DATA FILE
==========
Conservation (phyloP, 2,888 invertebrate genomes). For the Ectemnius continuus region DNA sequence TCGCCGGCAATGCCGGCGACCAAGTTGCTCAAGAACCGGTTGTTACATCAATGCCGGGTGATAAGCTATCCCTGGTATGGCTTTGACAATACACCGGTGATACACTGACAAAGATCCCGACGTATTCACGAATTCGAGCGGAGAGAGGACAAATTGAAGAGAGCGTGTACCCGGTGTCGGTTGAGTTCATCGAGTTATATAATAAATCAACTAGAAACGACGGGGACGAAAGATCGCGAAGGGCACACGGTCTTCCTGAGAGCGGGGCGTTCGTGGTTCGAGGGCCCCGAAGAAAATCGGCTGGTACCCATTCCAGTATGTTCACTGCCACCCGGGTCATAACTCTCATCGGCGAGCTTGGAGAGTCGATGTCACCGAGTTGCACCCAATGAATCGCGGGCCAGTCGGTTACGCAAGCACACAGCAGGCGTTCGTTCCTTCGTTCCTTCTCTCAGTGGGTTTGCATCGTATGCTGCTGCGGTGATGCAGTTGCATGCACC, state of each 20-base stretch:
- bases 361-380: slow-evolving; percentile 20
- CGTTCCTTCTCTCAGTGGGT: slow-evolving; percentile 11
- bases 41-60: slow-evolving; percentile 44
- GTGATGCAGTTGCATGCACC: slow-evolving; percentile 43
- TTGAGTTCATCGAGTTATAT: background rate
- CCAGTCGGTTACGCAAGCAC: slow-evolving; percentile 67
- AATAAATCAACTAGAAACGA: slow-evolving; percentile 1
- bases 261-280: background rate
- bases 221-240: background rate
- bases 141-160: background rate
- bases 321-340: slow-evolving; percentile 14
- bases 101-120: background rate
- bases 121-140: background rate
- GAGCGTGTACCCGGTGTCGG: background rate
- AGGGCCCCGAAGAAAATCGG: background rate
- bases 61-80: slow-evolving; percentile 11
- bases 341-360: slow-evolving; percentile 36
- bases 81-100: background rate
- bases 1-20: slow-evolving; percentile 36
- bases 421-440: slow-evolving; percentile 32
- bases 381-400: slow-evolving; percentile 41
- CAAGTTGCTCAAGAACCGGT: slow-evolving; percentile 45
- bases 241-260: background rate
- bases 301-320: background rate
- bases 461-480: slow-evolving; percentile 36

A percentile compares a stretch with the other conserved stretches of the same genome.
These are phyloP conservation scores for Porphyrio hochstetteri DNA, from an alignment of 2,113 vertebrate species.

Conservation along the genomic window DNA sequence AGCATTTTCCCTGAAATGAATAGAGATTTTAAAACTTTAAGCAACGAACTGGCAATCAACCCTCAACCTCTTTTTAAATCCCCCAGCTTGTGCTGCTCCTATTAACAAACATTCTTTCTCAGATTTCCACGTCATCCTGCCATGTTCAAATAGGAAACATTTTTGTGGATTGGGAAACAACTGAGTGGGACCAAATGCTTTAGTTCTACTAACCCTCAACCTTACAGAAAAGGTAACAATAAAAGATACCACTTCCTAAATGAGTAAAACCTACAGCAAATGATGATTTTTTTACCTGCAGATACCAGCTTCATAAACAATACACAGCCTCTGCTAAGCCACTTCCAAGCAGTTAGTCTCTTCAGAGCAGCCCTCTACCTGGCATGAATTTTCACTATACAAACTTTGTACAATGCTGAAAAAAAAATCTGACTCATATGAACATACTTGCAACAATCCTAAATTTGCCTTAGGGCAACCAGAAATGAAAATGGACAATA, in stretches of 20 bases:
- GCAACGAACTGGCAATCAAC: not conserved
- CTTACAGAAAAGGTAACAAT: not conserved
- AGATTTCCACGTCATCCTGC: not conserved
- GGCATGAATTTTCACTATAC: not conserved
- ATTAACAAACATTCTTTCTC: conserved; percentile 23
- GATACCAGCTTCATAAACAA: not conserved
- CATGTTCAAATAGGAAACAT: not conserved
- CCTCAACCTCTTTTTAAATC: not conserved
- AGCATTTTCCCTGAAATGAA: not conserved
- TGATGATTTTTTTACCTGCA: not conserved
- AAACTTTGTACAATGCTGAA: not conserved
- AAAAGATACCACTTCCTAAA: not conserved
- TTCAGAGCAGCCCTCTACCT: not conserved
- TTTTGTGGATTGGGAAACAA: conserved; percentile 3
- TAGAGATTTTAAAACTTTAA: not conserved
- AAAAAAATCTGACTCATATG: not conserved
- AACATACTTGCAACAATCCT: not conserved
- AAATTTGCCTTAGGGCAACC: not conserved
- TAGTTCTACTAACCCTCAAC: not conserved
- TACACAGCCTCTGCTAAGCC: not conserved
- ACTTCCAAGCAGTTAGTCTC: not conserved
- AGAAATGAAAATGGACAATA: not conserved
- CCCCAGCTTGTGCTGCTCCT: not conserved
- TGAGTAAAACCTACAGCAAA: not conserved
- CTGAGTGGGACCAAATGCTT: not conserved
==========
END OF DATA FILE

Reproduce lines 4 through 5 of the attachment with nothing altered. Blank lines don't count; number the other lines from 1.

- bases 41-60: slow-evolving; percentile 44
- GTGATGCAGTTGCATGCACC: slow-evolving; percentile 43